Louder Than Words Review

Hope Davis and David Duchovny give solid, moving performances as grieving parents in this inspirational heart-tugger.

An attempt to reckon honestly with a family tragedy and its complex emotional aftermath largely sustains viewer goodwill throughout “Louder Than Words,” the fictionalized true story of how a Westchester, N.Y., couple worked to establish a local children’s hospital in the name and memory of their young daughter, Maria Fareri, after her untimely death from rabies in 1995. Anchored by intelligently restrained performances from David Duchovny and especially Hope Davis as the grieving parents, this well-meaning and reasonably well-handled item retains an emotional sincerity despite its occasionally pat and overly sentimental stretches, ensuring that a good portion of its climactic uplift feels well earned. The pic opened theatrically Aug. 1, following a July 1 VOD/iTunes release that will likely account for most of its modest commercial returns.

Benjamin Chapin’s screenplay is structured around the voiceover of Maria (Olivia Steele Falconer), a sweet, curly-haired 13-year-old and straight-A student, as well as the self-professed glue holding together her loving but sometimes fractious family: her parents, John (Duchovny) and Brenda (Davis), and her older siblings, triplets Julie (Morgan Griffin), Stephanie (Adelaide Kane) and Michael (Ben Rosenfield). Everyone gets along, for the most part, though Steph and Brenda tend to get on each other’s nerves, and John, a real-estate developer and a polarizing figure in their upscale community, is often distracted and emotionally distant.

Their relationships are even more severely tested after Maria, suffering mysterious aches and other symptoms, is rushed to the hospital, where a doctor grimly confirms the worst: Due to a small and previously undetected animal bite, she has contracted rabies and will become one of the very few people in America each year who still die from the disease. And so it becomes clear that Maria is, in fact, sharing her story from beyond the grave, her narration interlaced with flashbacks to happier times that pull the story between acute grief and bittersweet remembrance.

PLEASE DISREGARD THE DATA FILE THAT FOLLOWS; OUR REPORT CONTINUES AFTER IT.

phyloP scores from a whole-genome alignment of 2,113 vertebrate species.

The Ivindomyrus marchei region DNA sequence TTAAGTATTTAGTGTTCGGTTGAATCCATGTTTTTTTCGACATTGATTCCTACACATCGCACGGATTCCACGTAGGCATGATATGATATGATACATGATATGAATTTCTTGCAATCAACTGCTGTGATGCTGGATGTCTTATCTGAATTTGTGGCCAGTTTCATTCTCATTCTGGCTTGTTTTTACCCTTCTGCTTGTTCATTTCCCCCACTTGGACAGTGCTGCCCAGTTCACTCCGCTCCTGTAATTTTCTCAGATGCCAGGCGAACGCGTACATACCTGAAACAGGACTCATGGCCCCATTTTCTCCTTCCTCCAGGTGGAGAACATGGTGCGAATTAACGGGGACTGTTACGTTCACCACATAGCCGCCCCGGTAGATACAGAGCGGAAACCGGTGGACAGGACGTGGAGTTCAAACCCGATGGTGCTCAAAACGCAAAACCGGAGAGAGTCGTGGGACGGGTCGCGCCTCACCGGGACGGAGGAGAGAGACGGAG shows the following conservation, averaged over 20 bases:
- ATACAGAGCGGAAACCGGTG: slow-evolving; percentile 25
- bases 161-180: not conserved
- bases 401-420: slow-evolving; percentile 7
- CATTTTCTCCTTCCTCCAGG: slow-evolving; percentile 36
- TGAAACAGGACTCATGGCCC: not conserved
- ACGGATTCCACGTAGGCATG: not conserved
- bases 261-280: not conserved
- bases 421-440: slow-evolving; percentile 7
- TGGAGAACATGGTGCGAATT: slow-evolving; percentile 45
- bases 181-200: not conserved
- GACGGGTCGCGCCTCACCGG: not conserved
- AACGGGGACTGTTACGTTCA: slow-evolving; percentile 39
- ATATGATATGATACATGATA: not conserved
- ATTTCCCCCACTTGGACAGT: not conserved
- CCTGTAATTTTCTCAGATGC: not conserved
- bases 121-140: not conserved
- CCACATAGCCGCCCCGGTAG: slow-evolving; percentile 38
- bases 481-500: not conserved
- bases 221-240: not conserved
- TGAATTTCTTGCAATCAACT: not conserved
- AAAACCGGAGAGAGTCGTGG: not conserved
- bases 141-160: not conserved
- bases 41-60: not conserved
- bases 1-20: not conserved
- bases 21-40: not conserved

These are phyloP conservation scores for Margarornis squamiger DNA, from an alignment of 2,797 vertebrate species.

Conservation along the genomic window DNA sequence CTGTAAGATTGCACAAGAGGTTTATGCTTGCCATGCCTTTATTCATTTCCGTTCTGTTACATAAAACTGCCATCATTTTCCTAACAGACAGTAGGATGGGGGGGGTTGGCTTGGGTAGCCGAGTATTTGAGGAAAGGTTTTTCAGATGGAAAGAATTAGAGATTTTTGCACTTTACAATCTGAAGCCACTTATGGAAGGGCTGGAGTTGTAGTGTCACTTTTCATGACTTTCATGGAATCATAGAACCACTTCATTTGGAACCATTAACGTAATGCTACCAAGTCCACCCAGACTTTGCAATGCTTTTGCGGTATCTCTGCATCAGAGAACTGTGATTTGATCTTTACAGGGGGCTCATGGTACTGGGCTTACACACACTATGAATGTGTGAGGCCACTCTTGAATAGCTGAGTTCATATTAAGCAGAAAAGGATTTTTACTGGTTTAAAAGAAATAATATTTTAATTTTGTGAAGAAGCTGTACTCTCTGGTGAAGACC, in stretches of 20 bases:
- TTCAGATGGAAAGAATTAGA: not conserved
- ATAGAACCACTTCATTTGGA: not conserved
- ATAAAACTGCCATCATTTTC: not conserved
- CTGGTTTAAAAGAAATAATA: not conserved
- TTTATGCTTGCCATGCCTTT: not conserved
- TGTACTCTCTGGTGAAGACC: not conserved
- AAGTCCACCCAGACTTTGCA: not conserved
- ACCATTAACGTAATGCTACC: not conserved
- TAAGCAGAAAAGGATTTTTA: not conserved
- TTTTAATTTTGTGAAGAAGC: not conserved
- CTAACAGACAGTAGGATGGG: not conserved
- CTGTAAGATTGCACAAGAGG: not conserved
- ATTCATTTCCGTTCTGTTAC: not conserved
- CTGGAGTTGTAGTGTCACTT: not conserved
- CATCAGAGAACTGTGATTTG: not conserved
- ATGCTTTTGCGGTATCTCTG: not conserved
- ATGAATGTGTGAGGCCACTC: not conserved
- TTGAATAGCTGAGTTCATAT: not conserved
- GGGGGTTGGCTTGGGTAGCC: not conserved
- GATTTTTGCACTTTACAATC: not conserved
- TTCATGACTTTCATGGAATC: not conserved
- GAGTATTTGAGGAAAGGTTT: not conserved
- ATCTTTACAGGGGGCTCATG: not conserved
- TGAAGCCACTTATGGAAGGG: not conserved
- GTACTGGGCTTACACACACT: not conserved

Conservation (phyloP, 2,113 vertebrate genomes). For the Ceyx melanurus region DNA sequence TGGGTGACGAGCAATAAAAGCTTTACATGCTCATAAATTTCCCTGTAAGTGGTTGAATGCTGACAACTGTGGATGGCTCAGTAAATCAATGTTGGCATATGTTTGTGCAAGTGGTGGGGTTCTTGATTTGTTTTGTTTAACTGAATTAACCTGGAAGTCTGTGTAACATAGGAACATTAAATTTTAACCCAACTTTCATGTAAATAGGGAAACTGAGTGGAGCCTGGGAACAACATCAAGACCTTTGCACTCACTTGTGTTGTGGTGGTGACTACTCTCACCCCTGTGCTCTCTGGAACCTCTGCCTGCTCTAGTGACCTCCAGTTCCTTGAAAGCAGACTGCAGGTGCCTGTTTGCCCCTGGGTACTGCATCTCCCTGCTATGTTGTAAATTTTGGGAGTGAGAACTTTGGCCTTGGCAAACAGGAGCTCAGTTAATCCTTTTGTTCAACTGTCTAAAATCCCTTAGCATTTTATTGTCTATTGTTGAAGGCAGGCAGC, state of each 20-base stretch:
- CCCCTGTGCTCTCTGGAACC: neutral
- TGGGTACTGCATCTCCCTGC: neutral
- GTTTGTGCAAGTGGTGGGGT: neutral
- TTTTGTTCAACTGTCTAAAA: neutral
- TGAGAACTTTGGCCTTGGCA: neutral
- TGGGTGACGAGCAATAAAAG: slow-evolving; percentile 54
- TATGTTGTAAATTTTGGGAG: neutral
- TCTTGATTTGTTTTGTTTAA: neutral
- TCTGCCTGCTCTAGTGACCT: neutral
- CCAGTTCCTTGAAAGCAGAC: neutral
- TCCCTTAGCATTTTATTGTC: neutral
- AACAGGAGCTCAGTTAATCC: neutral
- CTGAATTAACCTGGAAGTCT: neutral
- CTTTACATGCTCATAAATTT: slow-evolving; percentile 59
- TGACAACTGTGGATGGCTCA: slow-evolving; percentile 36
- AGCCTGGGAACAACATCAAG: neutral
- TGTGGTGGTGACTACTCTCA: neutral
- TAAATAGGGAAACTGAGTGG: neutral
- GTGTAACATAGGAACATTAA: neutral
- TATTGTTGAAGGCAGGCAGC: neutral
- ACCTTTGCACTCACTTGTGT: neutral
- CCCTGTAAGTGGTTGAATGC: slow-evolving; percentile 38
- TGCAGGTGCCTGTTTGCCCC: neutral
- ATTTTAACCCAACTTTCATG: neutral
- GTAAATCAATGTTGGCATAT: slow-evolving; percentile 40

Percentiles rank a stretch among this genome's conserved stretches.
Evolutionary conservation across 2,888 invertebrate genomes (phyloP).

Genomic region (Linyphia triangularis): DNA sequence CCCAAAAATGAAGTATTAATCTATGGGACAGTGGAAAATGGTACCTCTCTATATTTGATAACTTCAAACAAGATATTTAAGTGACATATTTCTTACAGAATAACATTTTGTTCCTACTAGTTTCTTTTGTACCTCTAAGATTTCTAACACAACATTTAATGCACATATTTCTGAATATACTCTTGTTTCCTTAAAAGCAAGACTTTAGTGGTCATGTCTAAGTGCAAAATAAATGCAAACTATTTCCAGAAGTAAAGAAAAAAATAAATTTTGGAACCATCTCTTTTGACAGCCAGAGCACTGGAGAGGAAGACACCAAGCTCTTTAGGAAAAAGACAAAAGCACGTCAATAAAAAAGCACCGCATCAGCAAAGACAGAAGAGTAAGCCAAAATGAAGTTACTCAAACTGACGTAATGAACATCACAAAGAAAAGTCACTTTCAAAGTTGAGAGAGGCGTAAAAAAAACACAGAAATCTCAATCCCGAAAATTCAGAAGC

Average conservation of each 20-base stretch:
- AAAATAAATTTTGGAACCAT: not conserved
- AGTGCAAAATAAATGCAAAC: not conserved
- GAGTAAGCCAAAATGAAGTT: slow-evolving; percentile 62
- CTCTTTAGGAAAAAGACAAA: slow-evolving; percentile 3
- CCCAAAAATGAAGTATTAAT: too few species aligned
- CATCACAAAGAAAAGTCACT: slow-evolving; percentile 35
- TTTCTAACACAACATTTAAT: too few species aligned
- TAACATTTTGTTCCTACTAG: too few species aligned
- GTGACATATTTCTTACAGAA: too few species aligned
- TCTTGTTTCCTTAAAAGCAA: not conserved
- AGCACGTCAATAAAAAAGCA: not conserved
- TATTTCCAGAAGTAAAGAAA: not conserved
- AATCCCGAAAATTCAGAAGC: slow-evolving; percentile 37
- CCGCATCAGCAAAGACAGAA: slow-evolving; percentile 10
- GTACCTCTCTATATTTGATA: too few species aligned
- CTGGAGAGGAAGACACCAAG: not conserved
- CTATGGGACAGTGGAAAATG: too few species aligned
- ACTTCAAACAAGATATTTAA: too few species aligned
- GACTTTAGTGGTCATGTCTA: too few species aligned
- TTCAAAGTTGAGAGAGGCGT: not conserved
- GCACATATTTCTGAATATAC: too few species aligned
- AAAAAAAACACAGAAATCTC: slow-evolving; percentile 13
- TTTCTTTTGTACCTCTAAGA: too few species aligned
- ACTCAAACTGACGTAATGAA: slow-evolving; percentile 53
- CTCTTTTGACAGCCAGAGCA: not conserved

These memories continue to haunt the Fareris as they go about the difficult task of carrying on without the youngest, cheeriest member of their family. One of the last thoughts she expressed in her diary was a wish for the well-being of all children, which eventually spurs John to channel his talents and resources into the Maria Fareri Children’s Hospital — a vital addition to the overcrowded Westchester Medical Center, and also assurance that tragedy won’t have the final say on his daughter’s legacy.

Serviceably directed by Anthony Fabian, “Louder Than Words” doesn’t entirely steer clear of the pitfalls that often come with this sort of inspirational heart-tugger territory. There are perhaps one too many shots of autumn leaves falling in slow motion (with tinkling accompaniment by composer Geoff Zanelli), and while Falconer’s performance mercifully never becomes too cloying, you do wonder if the character of Maria has been a tad sanctified beyond the usual terrific-kid parameters. It’s a problem of which the script itself seems partly aware, which may explain a flashback in which Maria is heard casually dropping an F-bomb in front of her parents, who react with surprising equanimity.